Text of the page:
hip-hop jazz music releases United States

Summer of ’96 showcases originality of jazz/hip-hop fusion

The summer of 1996 was a turning point for singer/rapper/producer Lonnee Stevens and composer/producer Antman Wonder. Not only did the remarkable music of the time point them in the direction of their future careers, but it was the moment when both men took their first steps in the transition from avid fans to creators. Joining forces for the first time as Summer of ’96, Stevens and Antman draw inspiration from the individuality and innovation of that foundational year to discover new pathways into the juncture of hip-hop, jazz and R&B on their debut album, Splendid Things Gone Awry, available July 21 via Unsociable Music/RED.
“1996 was the coming of age for music for my generation,” says Stevens in a news release, citing particularly hip-hop’s unparalleled flowering but also an impressive year for inventive rock music: Sublime’s self-titled debut, DJ Shadow’s Endtroducing…, Beck’s Odelay, and countless others. “Everything sounded so new, just as we were coming of age as creative people.”
Although the fusion of jazz and hip-hop reached a pinnacle in the mid-’90s, the two musics had been intertwined since hip-hop’s beginnings. The always forward-looking Herbie Hancock was one of the earliest pioneers, pointing the way to the future with his 1983 smash hit “Rockit.” As Antman puts it, “One begat the other. Jazz influenced hip-hop majorly, especially in the Golden Era. Hip-hop introduced me to Chick Corea, Herbie Hancock and [producer] David Axelrod through the music that was sampled when I was growing up by people like DJ Premier, Pete Rock, and Just Blaze.”
Hancock’s former boss, Miles Davis, was of course at the forefront as well, collaborating with producer Easy Mo Bee for his final album, Doo-Bop. Hip-hop producers sampled jazz grooves and melodies from the beginning, including Gang Starr’s “Words I Manifest,” which sampled Dizzy Gillespie’s “Night in Tunisia,” and UK-based Us3’s ubiquitous 1993 hit “Cantaloop,” built on the infectious hook from Hancock’s “Cantaloupe Island.” Central to the Summer of ’96 idea are the efforts of the Native Tongues collective, a loose-knit group of hip-hop pioneers that included A Tribe Called Quest, the Jungle Brothers and De La Soul (who released their direction-changing fourth album, Stakes Is High, that year).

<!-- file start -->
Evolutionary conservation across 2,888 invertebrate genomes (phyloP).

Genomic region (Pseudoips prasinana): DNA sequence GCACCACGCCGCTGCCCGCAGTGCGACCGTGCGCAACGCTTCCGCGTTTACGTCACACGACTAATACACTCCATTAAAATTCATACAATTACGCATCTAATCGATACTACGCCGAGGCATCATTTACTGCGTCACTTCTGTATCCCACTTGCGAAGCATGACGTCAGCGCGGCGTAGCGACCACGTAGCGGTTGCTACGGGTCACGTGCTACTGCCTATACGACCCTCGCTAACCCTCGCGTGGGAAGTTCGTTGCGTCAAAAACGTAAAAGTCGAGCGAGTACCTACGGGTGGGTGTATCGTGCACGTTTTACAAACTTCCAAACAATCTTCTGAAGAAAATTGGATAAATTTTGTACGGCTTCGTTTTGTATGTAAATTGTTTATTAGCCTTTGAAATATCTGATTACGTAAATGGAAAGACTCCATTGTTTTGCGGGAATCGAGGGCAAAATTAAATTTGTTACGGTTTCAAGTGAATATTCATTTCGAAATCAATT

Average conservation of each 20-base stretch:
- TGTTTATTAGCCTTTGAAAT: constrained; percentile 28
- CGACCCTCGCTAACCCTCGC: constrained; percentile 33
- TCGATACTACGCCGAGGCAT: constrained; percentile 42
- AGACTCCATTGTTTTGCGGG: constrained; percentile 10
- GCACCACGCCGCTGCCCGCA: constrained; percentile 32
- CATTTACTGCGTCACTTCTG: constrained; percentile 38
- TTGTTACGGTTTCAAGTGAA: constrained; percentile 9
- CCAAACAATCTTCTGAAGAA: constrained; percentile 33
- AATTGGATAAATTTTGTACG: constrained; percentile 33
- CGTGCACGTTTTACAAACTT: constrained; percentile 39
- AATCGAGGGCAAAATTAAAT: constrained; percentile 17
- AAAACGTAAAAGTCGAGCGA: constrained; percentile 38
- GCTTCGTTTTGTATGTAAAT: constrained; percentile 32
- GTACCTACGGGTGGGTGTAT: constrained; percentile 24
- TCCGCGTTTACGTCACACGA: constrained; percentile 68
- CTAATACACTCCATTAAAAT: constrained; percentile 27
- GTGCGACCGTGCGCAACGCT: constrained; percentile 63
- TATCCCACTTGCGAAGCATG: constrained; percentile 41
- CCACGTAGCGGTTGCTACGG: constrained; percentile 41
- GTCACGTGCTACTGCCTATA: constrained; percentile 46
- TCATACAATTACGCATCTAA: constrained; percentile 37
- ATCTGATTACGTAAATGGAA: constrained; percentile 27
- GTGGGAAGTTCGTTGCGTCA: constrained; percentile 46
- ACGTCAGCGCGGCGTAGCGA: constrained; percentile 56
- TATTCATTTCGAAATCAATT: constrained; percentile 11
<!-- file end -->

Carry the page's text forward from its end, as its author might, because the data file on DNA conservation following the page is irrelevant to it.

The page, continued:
Flash forward to today, when those artists’ innovations paved the way for a new generation of jazz/hip-hop fusion. Artists like Flying Lotus, Thundercat and Kamasi Washington are redefining the marriage of the two musics (among other influences) while leading rappers like Kendrick Lamar are finding new ways to draw upon jazz approaches.
Enter Summer of ’96, who don’t so much channel the music of their namesake year as they continue in its spirit of reinvention and individuality. Splendid Things Gone Awry is a rarity in the streaming age, a true album with a central mood and an experimental spirit. The duo built the album via a long-distance collaboration between California native Stevens’ Atlanta digs and Antman’s Philly base. The music is entirely original, using live instrumentation and no samples, with compositions created and played by Antman and restructured and adde onto by Stevens.
“Today everything is synthesized,” Stevens says, “but back then everything was sampled, and it was sampled from soul and jazz records. When we got together, we decided we wanted to make a record that sounds classic but using all original stuff.”
music United States

Oakland-Based rapper Kafani to talk about gun violence on radio show

Rapper Kafani
Rapper Kafani

The Bay area’s Ice King – Kafani – is speaking out against gun violence in the wake of the recent Newton, Conn., school massacre that left 28 children and adults dead. The rapper known for hits such as “Knock `Em Down” and his current single “Swag Swerve” will be live and unplugged on the nationally syndicated “Street Soldiers Radio Program” from 8 to 10 p.m. Pacific time on Sunday, Jan. 20, 2013.  He’s been invited on to discuss how gun violence is affecting the urban community and how it also affected him personally.

In November 2011, a Kafani music video was being shot in a West Oakland liquor store parking lot when over 50 gunshots were fired into a crowd of people on the set. Eight persons were hit, including the one-year-old son of Kafani’s cousin Hiram Lawrence.

It’s an area that covers less than 5 percent of the city in space but accounts for 90 percent  of the city’s shootings and homicides. The baby slipped into a coma and died eleven days later.

Some believe the shooting was retaliation over a beef between Kafani and rapper Lil B, but there’s been no evidence to confirm the assertion.

“I hate this whole thing happened to my cousin’s son,” says Kafani in a news release. “He didn’t deserve that. He was a happy, energetic kid. I don’t glorify violence in my music. It’s about living life – not taking it. We as a country need to do something to change the violent culture in the inner city. I was raised in the hood, and I came from the struggle. I was in the streets and made my way to college, although I didn’t finish. Unfortunately, I landed in prison for robbery; from Penn State to the pen.”

However, upon his release, Kafani turned his life around and has built a successful career and business off of his rapping skills. Street Soldiers has been on the air since 1991. The weekly radio call-in show is sponsored by the Omega Boys Club and focuses on the issues of violence, gangs, drugs, teen pregnancy and other topics related to inner-city youth. The host of Street Soldiers is Dr. Joseph Marshall, executive director of the Omega Boys Club. The program was syndicated in 1997 and is heard in 12 radio markets with a weekly listening audience of 300,000. Listeners can listen live each week online at For the 411 on The Ice King, go to or follow him on Twitter.